Community Developments: New Reports on Navigating Federal Transportation Policy to Promote eTOD + Federal Resiliency Policy
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- Federal transportation policies and programs can have a significant impact on the creation of local equitable transit-oriented development (eTOD), including but not limited to providing funding and technical assistance that can support eTOD and enabling affordable housing development on property with federal interest. Today the Enterprise Policy Development & Research Department released a new report, Promoting Opportunity through Equitable Transit-Oriented Development (eTOD): Navigating Federal Transportation Policy, which provides stakeholders involved in achieving eTOD guidance on understanding and benefitting from federal transportation policies and programs. Learn more about the report in Enterprise’s blog post and join Enterprise Community Partners on Tuesday, March 20 at 2 p.m. ET today for a webinar on “Navigating Federal Transportation Policy to Promote eTOD.” The webinar will feature Ahmad Abu-Khalaf of Enterprise, Christopher Coes of Smart Growth America and Jenna Hornstock of Los Angeles County Metropolitan Transportation Authority. Register here for the webinar.
- Today 100 Resilient Cities, pioneered by the Rockefeller Foundation, released a report, Safer and Stronger Cities: Strategies for Advocating for Federal Resiliency Policy. It was prepared by Enterprise Community Partners in collaboration with Climate Resilience Consulting, Georgetown Climate Center and HR&A Advisors. This report offers a menu of federal policy recommendations that would help cities become more resilient in the face of changing conditions, focusing on infrastructure, housing, flood insurance, economic development, and public safety. These recommendations provide a framework for cities and their champions to advocate for a collective federal resilience agenda. Read the report on the Enterprise website.
- Deadlines are approaching for U.S. Representatives to sign onto “Dear Colleague” letters in support of the Section 4 Capacity Building for Affordable Housing and Community Development Program, the Community Development Financial Institutions (CDFI) programs, and United States Department of Agriculture (USDA) Rural Housing programs. Enterprise encourages housing and community development advocates to reach out to their Representatives and urge them to sign the following letters:
- Rep. Elizabeth Esty (D-CT) and Rep. John Faso (R-NY) are co-sponsoring a “Dear Colleague” letter urging the House THUD Appropriations Subcommittee to fund the Section 4 Program at $40 million in FY 2019. The deadline for House offices to sign on has been extended to COB tomorrow, Thursday, March 15. House offices can sign on by contacting Matthew Colvin in Rep. Esty’s office at email@example.com or Remy Fortin in Rep. Faso's office at Remy.Fortin@mail.house.gov.
- Representatives Carolyn B. Maloney (D-NY), Don Young (R-AK) and Barbara Lee (D-CA) are circulating a “Dear Colleague” letter urging the Financial Services and General Government Appropriations Subcommittee to provide at least $248 million for the CDFI Fund programs in FY 2019 appropriations. The deadline for House offices to sign the letter is COB tomorrow, Thursday, March 15.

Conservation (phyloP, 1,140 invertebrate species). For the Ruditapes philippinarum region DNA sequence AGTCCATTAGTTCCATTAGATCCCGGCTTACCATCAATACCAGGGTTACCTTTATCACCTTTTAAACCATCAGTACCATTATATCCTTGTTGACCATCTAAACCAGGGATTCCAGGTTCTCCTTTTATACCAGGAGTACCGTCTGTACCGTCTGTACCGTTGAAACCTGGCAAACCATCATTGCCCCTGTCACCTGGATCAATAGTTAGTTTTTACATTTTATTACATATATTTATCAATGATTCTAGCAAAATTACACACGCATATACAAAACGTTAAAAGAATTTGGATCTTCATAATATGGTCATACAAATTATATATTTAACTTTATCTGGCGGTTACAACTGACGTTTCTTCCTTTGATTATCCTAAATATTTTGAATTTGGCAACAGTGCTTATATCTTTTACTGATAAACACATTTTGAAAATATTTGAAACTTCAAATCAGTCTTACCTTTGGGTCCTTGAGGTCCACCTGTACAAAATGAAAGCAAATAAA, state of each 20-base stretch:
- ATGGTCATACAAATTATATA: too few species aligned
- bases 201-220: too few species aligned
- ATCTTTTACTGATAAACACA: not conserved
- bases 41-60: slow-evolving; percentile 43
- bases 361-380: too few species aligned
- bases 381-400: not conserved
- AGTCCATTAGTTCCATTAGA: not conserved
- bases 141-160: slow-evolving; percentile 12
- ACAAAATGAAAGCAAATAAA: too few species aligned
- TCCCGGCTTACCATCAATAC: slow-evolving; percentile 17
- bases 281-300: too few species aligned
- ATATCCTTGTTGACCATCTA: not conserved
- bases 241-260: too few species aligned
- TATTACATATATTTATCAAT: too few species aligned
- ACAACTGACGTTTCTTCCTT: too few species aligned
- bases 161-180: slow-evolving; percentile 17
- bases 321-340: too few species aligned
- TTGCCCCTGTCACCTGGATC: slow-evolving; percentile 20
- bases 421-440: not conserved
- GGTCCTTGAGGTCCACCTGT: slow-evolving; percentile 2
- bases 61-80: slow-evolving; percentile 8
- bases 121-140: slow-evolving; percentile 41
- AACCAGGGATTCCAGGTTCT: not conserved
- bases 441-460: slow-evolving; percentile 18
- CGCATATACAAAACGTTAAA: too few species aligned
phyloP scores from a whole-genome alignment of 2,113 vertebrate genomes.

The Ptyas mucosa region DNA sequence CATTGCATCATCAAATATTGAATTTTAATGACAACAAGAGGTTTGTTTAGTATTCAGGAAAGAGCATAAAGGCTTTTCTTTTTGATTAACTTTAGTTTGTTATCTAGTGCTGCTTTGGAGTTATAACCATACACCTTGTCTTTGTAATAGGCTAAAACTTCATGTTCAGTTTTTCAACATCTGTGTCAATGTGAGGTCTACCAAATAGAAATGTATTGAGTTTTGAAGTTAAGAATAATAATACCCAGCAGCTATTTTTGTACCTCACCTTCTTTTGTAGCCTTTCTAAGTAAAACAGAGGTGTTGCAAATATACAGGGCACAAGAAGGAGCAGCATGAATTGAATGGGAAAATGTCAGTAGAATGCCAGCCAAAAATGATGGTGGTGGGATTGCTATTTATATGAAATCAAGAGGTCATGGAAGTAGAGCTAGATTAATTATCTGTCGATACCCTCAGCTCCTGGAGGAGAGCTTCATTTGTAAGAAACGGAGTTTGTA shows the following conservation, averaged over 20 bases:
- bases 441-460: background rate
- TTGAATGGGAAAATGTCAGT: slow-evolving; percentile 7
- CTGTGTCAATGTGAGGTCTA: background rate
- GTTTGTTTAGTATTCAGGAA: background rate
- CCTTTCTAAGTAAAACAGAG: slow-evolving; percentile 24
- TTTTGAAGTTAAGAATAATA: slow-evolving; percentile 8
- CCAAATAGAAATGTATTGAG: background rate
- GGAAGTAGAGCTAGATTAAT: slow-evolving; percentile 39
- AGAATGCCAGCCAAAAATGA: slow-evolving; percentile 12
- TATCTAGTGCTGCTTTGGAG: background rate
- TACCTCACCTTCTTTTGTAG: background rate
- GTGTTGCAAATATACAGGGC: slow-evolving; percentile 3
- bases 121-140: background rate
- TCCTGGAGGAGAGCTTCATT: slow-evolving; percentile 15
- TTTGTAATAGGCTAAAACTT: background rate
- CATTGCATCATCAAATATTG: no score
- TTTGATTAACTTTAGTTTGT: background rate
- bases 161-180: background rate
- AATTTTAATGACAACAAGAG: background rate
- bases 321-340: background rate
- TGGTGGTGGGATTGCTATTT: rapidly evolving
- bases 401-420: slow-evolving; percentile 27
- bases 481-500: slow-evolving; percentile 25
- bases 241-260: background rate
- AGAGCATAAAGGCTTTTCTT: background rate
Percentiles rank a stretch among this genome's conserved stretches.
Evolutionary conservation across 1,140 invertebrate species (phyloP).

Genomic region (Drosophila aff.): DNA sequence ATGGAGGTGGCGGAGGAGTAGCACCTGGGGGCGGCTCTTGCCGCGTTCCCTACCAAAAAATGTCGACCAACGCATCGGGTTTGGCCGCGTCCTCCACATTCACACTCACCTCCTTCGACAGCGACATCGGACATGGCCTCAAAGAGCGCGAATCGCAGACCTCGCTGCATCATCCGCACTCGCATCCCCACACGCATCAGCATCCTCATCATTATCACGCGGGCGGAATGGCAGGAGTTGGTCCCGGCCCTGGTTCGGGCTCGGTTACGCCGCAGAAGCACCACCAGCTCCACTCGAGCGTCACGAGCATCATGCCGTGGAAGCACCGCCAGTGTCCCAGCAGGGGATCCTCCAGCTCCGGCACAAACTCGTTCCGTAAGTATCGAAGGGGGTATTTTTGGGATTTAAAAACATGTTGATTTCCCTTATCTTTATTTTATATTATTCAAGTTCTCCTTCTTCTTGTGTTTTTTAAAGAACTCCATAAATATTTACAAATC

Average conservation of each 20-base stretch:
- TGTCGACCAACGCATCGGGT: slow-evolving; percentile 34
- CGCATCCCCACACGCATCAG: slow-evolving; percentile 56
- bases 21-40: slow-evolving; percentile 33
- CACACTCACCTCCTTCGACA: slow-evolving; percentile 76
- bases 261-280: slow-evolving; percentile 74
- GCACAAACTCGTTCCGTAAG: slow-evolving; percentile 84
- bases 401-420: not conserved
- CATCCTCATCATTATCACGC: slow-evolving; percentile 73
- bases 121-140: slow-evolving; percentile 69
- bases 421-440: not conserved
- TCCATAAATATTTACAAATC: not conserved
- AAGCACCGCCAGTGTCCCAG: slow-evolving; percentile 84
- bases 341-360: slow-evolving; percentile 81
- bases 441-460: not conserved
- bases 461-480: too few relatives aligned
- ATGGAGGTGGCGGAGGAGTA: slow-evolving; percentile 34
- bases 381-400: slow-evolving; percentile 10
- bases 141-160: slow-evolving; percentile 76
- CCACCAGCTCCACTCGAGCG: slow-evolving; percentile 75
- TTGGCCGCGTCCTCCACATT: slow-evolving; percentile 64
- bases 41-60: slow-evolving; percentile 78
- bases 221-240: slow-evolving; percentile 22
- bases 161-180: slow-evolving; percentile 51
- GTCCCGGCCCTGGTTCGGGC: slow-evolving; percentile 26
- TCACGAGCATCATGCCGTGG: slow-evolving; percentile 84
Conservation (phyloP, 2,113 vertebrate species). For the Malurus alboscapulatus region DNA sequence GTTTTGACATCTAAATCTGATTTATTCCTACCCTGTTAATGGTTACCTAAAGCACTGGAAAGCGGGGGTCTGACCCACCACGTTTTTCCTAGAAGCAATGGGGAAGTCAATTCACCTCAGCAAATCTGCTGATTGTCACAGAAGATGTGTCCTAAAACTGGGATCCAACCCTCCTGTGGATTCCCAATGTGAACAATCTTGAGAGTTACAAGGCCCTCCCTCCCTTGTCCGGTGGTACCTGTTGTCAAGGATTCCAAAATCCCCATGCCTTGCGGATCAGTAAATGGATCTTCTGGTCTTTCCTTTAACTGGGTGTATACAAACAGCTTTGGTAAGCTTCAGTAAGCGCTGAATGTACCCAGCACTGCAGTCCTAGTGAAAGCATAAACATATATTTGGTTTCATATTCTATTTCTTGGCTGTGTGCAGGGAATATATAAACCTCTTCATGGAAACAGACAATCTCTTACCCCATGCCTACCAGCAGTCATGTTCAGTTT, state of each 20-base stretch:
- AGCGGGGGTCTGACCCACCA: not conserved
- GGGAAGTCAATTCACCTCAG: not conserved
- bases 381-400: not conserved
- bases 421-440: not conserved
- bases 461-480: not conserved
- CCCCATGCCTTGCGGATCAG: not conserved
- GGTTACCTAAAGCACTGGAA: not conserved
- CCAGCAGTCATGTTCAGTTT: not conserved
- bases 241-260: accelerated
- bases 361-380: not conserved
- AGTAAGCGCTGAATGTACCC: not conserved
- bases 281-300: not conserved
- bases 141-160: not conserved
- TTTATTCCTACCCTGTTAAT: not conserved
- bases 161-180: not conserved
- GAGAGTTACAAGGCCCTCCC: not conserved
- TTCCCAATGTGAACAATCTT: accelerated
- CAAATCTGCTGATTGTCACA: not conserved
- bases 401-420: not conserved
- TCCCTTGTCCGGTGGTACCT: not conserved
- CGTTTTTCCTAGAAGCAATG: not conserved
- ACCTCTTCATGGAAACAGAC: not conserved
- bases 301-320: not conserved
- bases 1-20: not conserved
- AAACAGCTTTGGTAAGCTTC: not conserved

- Representatives Sean Duffy (R-WI) and Jim Costa (D-CA) are circulating a “Dear Colleague” letter urging the House Appropriations Subcommittee on Agriculture, Rural Development, Food and Drug Administration, and Related Agencies to request adequate funding for USDA Rural Housing programs, including the Mutual Self-Help Program, Section 502 Direct Loans homeownership loans, rental assistance, new multi-family construction and preservation, and farmworker housing. The deadline to sign on has been extended to 12 P.M. tomorrow, Thursday, March 15. House offices can sign on by contacting Ryan McCormack in Rep. Duffy’s office at Ryan.McCormack@mail.house.gov or Ben Goldeen in Rep. Costa’s office at Ben.Goldeen@mail.house.gov.
- The U.S. Senate is considering legislation that would revise key parts of The Dodd-Frank Wall Street Reform and Consumer Protection Act. Consumer protection and fair housing advocates argue that bill (S. 2155) would increase the chances of a government bailout during the next financial crisis and weaken consumer protections. The bill includes controversial provisions, including amendments that would: exempt 85 percent of depositories from Home Mortgage Disclosure Act (HMDA) reporting requirements – they would no longer be required to report the race, sex or credit scores of applicants and that could increase discriminatory lending; give manufactured-home retailers the ability to make financing recommendations, which could lead to lending abuses; and grant Qualified Mortgage (QM) status to loans in the portfolios of banks and credit unions with less than $10 billion of assets, which could be a return to making bad loans. (American Banker, March 13) A group of advocates are circulating a sign on letter urging the U.S. Senate to oppose this legislation.
In Case You Missed It
- Yesterday the National Low Income Housing Coalition (NLIHC) released a report, The Gap: A Shortage of Affordable Homes, which finds a national shortage of 7.2 million affordable and available rental homes for extremely low income (ELI) renter households – those earning up to 30 percent of their area median income. The report also shows that there are only 35 affordable and available units for every 100 ELI renter households nationwide and that 71 percent of ELI renter households are severely housing cost-burdened – that is, they spend more than half of their income on housing. (NLIHC, March 13)
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